4. Are you clear that your aim is to make followers of Jesus, not to make North American Christians of all nations? Our goal is to make biblical Christians from all nations. The standard is Scripture, not us. We need to communicate clearly that we are not trying to turn people into Americans, and we need to make sure that the only offense we give is the offense of the gospel and not the offense of our foreignness.
  5. Are you at home with the fact that the gospel is at odds with fallen humanity? The Bible presents a worldview that is at odds with every fallen human culture. The nature and character of God, the nature of the world as a creation of God, the nature of humanity as created in the image of God and yet fallen and corrupted by sin, the requirements of God and the nature of right and wrong—all of these are taught by Scripture, along with many more things that shape the way we view reality. Every culture in the world, including modern Western culture, is deeply flawed in its worldview and needs to be corrected along biblical lines.

The gospel challenges and stands in judgment over every culture, but it can be at home in any culture.

Putting Principles into Practice

With these things in mind, we can draw several practical conclusions:

  • As gospel witnesses, we should adapt to local culture regarding biblically-neutral things like the food we eat, the way we dress, and the way we furnish and decorate our homes. In these areas, we want to be as unremarkable in our new setting as possible. On the other hand, where local culture normalizes things that are clearly wrong in biblical terms, like sexual immorality or lying or racism or the oppression of women, we need to be visibly out of step with culture and in step with the Bible.
  • Our presentation of the gospel message should strive for clarity in our new cultural setting. So, for example, when we call Jesus the Son of God around Muslims, we realize that they have been taught the lie that Christians think that God the Father had sex with Mary the Mother to produce Jesus the Son. So, we are proactive in explaining that we believe and mean no such thing.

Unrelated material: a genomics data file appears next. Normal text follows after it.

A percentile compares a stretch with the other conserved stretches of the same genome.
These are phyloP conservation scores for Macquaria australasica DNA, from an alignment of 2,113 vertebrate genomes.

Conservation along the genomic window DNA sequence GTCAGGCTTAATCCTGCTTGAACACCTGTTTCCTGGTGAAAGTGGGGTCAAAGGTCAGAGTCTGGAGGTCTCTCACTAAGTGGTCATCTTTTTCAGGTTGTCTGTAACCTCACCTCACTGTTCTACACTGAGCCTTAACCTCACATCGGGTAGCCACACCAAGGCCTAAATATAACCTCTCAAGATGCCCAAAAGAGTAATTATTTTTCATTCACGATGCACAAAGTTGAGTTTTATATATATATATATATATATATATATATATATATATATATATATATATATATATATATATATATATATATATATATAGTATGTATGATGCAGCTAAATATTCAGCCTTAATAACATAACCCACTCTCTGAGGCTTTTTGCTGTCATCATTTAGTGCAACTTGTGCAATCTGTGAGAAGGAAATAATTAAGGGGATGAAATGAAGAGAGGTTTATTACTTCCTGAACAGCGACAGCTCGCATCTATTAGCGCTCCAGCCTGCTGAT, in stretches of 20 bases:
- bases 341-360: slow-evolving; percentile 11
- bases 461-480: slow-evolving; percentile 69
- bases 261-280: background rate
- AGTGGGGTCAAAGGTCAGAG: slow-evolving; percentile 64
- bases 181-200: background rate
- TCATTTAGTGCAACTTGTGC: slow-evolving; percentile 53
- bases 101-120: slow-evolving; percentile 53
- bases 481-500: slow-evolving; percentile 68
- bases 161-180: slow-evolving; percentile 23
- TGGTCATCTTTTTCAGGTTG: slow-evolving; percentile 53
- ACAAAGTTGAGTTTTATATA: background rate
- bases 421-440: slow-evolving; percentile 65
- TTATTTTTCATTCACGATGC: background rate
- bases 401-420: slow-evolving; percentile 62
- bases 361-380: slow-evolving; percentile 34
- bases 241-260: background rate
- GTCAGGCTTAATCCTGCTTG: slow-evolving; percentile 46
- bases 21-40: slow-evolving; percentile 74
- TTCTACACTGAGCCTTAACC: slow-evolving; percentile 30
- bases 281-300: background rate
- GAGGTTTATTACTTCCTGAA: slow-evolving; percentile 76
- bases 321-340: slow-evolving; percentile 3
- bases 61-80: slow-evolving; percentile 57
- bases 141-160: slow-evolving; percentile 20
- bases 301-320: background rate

• When we teach new believers, we realize that their worldview gives them different issues than ours (such as a deep fear of evil spirits in many cultures around the world), and we address those issues from Scripture. We learn their worldview, and we address the issues of that worldview in biblical terms. However, we never change or compromise any element of biblical truth simply to make the gospel more comfortable in any cultural setting.
  • With new believers and churches, we encourage them to remain in their society and live within the patterns of their culture as much as they can without compromising biblical standards. If they have buildings for their churches, those building should look local and not foreign. Their music should put biblical words to local tunes. Their teaching should apply the Bible to their issues, and it should reflect the learning styles and communication patterns of their culture. However, as image bearers of Jesus, they should also be different in all the right ways.

The gospel challenges and stands in judgment over every culture, but it can be at home in any culture.


Zane Pratt is vice president of Training for the International Mission Board.